amid the greetings of their new friends, and toward evening reached the

other town. The watchman gave the signal, and numbers of men, women,

and children stood out to see them. They were again shown into the

chief's lodge, who welcomed them by saying, "Son-in-law, you are

welcome," and requested him to take a seat by his daughter; and the two

women did the same.

After the usual formalities of smoking and eating, the chief requested

the young man to relate his travels in the hearing of all the inmates

of the lodge, and those who came to see. They looked with admiration

and astonishment at the Red Swan, for she was so beautiful. Odjibwa

gave them his whole history. The chief then told him that his brothers

had been to their town in search of him, but had returned, and given up

all hopes of ever seeing him again. He concluded by saying that since

he had been so fortunate and so manly, he should take his daughter with

him; "for although your brothers," said he, "were here, they were too

timid to enter any of our lodges, and merely inquired for you and

returned. You will take my daughter, treat her well, and that will bind

us more closely together."

It is always the case in towns, that some one in it is foolish or

clownish. It happened to be so here; for a Maujeekewis was in the

lodge; and after the young man had given his father-in-law presents, as

he did to the first, this Maujeekewis jumped up in a passion, saying,

"Who is this stranger, that he should have her? I want her myself." The

chief told him to be quiet, and not to disturb or quarrel with one who

was enjoying their hospitality. "No, no," he boisterously cried, and

made an attempt to strike the stranger. Odjibwa was above fearing his

threats, and paid no attention to him. He cried the louder, "I will

have her; I will have her." In an instant he was laid flat on the

ground from a blow of a war club given by the chief. After he came to

himself, the chief upbraided him for his foolishness, and told him to

go out and tell stories to the old women.

Their arrangements were then made, and the stranger invited a number of

families to go and visit their hunting grounds, as there was plenty of

game. They consented, and in the morning a large party were assembled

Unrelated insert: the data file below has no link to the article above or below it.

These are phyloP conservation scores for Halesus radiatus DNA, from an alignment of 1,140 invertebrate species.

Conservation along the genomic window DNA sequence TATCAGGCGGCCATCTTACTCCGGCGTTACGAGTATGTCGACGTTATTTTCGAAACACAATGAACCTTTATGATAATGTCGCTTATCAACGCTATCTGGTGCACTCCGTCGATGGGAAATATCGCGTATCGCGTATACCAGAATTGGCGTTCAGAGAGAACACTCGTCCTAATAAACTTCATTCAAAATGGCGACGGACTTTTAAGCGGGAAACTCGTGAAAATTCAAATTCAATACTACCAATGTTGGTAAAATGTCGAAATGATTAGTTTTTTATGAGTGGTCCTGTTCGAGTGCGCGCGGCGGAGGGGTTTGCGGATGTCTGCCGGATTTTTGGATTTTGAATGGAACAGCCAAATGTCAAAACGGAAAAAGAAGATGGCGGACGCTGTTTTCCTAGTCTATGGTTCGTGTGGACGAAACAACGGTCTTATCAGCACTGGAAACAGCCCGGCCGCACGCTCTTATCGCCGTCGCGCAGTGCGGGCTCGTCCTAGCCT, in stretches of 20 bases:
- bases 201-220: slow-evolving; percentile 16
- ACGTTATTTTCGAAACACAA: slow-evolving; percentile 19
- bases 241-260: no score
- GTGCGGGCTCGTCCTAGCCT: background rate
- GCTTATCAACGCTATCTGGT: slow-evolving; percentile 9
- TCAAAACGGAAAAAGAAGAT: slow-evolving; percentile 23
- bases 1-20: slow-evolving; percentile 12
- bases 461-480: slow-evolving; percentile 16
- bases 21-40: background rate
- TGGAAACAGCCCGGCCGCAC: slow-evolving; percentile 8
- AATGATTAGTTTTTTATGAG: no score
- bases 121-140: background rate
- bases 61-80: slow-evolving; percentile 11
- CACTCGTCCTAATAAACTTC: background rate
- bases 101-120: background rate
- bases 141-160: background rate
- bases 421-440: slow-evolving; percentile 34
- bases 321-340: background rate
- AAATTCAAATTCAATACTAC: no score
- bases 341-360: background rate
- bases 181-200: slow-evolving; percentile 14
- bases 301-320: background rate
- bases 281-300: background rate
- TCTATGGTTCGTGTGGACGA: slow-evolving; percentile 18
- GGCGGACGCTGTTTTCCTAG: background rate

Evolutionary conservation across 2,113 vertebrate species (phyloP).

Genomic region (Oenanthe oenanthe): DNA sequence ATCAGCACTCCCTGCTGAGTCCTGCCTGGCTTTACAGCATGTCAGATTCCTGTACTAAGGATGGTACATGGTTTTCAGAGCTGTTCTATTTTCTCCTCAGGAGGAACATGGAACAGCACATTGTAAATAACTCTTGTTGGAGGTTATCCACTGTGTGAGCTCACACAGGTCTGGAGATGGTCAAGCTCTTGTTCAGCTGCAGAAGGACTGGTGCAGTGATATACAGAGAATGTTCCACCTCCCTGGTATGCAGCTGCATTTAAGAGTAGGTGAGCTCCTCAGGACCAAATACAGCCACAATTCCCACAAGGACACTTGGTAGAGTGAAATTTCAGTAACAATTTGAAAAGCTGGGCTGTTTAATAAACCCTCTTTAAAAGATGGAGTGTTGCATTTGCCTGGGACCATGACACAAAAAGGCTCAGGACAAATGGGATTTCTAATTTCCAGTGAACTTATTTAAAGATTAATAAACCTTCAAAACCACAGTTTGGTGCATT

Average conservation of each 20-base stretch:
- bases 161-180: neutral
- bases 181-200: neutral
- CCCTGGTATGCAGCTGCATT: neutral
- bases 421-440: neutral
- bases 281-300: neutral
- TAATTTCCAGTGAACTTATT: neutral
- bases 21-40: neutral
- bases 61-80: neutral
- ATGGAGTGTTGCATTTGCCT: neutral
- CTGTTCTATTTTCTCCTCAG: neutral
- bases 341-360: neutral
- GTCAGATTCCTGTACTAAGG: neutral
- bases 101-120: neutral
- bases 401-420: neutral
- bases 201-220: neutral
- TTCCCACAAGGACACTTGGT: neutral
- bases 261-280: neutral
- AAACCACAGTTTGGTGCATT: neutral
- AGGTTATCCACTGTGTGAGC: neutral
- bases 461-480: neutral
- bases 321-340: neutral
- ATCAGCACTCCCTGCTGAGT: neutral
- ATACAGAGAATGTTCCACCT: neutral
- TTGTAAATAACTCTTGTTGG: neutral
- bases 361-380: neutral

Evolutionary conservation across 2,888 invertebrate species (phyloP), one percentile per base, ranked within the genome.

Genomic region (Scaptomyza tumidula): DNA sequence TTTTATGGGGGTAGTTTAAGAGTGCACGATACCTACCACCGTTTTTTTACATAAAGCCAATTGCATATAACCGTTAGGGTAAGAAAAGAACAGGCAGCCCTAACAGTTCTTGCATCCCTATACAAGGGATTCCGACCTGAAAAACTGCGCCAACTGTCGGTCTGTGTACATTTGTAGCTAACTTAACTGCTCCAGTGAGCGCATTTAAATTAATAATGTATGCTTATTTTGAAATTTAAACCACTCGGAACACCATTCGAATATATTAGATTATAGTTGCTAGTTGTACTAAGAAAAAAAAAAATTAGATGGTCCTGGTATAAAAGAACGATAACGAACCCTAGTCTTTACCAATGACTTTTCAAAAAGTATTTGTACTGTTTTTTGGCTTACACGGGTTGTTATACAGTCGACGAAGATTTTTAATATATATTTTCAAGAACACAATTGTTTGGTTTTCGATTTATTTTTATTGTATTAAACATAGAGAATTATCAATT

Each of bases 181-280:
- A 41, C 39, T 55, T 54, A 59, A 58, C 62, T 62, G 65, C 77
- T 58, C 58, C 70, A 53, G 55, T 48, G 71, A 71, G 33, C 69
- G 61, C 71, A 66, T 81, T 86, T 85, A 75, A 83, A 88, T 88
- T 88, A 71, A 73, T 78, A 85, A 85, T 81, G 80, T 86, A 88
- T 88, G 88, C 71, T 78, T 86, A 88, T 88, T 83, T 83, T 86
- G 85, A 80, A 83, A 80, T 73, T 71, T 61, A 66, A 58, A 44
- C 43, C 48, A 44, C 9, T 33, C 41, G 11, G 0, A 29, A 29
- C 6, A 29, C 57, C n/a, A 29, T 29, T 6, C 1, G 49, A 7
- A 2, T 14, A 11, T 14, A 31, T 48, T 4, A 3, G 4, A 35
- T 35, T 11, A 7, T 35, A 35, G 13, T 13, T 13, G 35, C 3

to accompany the young man; and the chief with a large party of

warriors escorted them a long distance. When ready to return the chief

made a speech, and invoked the blessing of the great good Spirit on his

son-in-law and party.

After a number of days' travel, Odjibwa and his party came in sight of

his home. The party rested while he went alone in advance to see his

brothers. When he entered the lodge he found it all dirty and covered

with ashes: on one side was his eldest brother, with his face

blackened, and sitting amid ashes, crying aloud. On the other side was

Maujeekewis, his other brother; his face was also blackened, but his

head was covered with feathers and swan's down; he looked so odd, that

the young man could not keep from laughing, for he appeared and

pretended to be so absorbed with grief that he did not notice his

brother's arrival. The eldest jumped up and shook hands with him, and

kissed him, and felt very happy to see him again.

Odjibwa, after seeing all things put to rights, told them that he had

brought each of them a wife. When Maujeekewis heard about the wife, he

jumped up and said, "Why is it just now that you have come?" and made

for the door and peeped out to see the woman. He then commenced jumping

and laughing, saying, "Women! women!" That was the only reception he

gave his brother. Odjibwa then told them to wash themselves and

prepare, for he would go and fetch them in. Maujeekewis jumped and

washed himself, but would every now and then go and peep out to see the

women. When they came near, he said, "I will have this one, and that

one;" he did not exactly know which--he would go and sit down for an

instant, and then go and peep and laugh; he acted like a madman.